Covid-19 impact: UK job losses hit decade-high, worse seen ahead

Topics Britain | UK economy | Lockdown

Finance Minister Rishi Sunak said the government’s support programmes were working but job losses were inevitable
The number of people in work in Britain has suffered the biggest drop since 2009 and signs are growing that the coronavirus will take a heavier toll on the labour market as the government winds down its huge job-protection scheme. Led by a record plunge in the self-employed, 220,000 fewer people were working in the three months through June, official figures showed on Tuesday.
Separate tax data for July showed that the number of staff on company payrolls had fallen by 730,000 since March, sounding the alarm about a potentially much bigger rise in joblessness.

Mounting job losses are expected as Britain winds down its job-retention scheme, which has covered around one in three private-sector jobs. It is due to close at the end of October.

“A real concern is that this is just the first wave of bad news for the jobs market,” said Gerwyn Davies, senior labour market advisor at the Chartered Institute of Personnel Development. “The fact that reduced hiring rather than increased firing of permanent staff is the main cause of the jobs slowdown to date bodes ill for the coming months if more employers turn to redundancies as a last resort.”

Finance Minister Rishi Sunak said the government’s support programmes were working but job losses were inevitable.

“I’ve always been clear that we can’t protect every job, but ... we have a clear plan to protect, support, and create jobs to ensure nobody is left without hope,” he said. A string of companies plan layoffs, ranging from British Airways and London’s Evening Standard newspaper to retailers WH Smith and Selfridges.

The unemployment rate unexpectedly held at 3.9 per cent. But that reflected more people who had given up looking for work and therefore were not considered unemployed, and 300,000 people who said they were working but getting no pay, the Office for National Statistics said.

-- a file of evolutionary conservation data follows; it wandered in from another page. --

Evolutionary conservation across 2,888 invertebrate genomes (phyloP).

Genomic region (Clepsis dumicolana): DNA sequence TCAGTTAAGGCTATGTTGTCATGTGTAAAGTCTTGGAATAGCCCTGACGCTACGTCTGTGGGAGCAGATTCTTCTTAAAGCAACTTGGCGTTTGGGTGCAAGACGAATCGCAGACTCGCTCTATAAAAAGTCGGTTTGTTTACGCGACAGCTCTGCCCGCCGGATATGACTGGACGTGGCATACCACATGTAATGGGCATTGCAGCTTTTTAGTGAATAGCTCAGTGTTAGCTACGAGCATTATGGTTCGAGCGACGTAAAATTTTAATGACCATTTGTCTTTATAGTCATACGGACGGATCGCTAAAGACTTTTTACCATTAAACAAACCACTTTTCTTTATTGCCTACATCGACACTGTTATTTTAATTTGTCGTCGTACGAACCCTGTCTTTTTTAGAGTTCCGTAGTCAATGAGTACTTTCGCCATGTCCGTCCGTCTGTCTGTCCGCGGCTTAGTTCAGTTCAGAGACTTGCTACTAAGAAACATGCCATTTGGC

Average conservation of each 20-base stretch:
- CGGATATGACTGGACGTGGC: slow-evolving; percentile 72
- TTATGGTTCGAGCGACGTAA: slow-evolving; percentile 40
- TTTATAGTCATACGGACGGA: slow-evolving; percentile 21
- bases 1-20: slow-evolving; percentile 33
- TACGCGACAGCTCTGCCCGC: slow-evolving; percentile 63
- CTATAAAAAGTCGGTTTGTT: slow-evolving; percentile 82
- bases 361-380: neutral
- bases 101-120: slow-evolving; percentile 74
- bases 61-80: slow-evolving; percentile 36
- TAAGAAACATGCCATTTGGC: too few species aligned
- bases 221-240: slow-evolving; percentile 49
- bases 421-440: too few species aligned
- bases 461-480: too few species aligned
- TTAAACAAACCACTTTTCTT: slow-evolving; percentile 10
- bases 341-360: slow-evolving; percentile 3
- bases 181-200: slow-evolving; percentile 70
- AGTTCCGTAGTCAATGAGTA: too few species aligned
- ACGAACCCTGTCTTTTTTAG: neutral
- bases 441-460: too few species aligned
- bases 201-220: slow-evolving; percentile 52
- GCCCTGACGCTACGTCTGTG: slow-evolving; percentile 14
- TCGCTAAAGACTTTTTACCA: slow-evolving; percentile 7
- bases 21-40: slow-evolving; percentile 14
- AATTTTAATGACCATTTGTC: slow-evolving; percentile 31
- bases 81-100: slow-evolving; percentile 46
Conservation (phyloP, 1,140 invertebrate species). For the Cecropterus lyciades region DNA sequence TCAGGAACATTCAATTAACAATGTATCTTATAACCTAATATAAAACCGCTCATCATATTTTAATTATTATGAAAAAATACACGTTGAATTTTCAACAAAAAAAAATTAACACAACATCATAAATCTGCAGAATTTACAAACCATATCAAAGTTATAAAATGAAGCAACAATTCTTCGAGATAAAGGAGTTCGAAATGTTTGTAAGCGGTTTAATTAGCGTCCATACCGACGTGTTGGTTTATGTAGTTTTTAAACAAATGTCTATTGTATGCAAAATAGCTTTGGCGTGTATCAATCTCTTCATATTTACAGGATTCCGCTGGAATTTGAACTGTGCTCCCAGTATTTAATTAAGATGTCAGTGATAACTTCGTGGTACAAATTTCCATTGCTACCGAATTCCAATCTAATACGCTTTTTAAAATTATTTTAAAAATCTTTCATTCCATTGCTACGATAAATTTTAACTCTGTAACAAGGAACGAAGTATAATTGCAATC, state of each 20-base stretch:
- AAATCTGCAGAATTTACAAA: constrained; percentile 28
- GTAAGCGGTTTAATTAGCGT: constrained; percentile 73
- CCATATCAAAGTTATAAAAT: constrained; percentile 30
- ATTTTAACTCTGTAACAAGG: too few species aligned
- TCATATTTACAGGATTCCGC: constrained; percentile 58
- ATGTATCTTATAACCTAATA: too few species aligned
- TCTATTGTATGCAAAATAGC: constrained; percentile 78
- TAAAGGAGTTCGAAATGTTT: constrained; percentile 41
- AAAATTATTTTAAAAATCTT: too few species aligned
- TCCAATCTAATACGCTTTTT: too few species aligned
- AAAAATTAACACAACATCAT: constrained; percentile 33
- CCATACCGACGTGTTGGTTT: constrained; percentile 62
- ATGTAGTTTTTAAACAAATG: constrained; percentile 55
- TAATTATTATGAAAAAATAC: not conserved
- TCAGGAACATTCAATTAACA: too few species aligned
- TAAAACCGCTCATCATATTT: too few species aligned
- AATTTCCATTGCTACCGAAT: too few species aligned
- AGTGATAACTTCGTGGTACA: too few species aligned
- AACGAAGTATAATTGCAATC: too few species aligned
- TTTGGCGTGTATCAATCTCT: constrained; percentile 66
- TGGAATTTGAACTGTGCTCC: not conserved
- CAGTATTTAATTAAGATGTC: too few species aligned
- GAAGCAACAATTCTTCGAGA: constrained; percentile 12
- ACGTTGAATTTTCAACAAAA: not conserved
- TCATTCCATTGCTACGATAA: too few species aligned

Economists polled by Reuters had expected the unemployment rate to rise to 4.2 per cent. Last week, the Bank of England forecast the jobless rate would hit 7.5 per cent at the end of this year.

Dear Reader,

Business Standard has always strived hard to provide up-to-date information and commentary on developments that are of interest to you and have wider political and economic implications for the country and the world. Your encouragement and constant feedback on how to improve our offering have only made our resolve and commitment to these ideals stronger. Even during these difficult times arising out of Covid-19, we continue to remain committed to keeping you informed and updated with credible news, authoritative views and incisive commentary on topical issues of relevance.

We, however, have a request.

As we battle the economic impact of the pandemic, we need your support even more, so that we can continue to offer you more quality content. Our subscription model has seen an encouraging response from many of you, who have subscribed to our online content. More subscription to our online content can only help us achieve the goals of offering you even better and more relevant content. We believe in free, fair and credible journalism. Your support through more subscriptions can help us practise the journalism to which we are committed.

Support quality journalism and subscribe to Business Standard.

Digital Editor

Business Standard is now on Telegram.
For insightful reports and views on business, markets, politics and other issues, subscribe to our official Telegram channel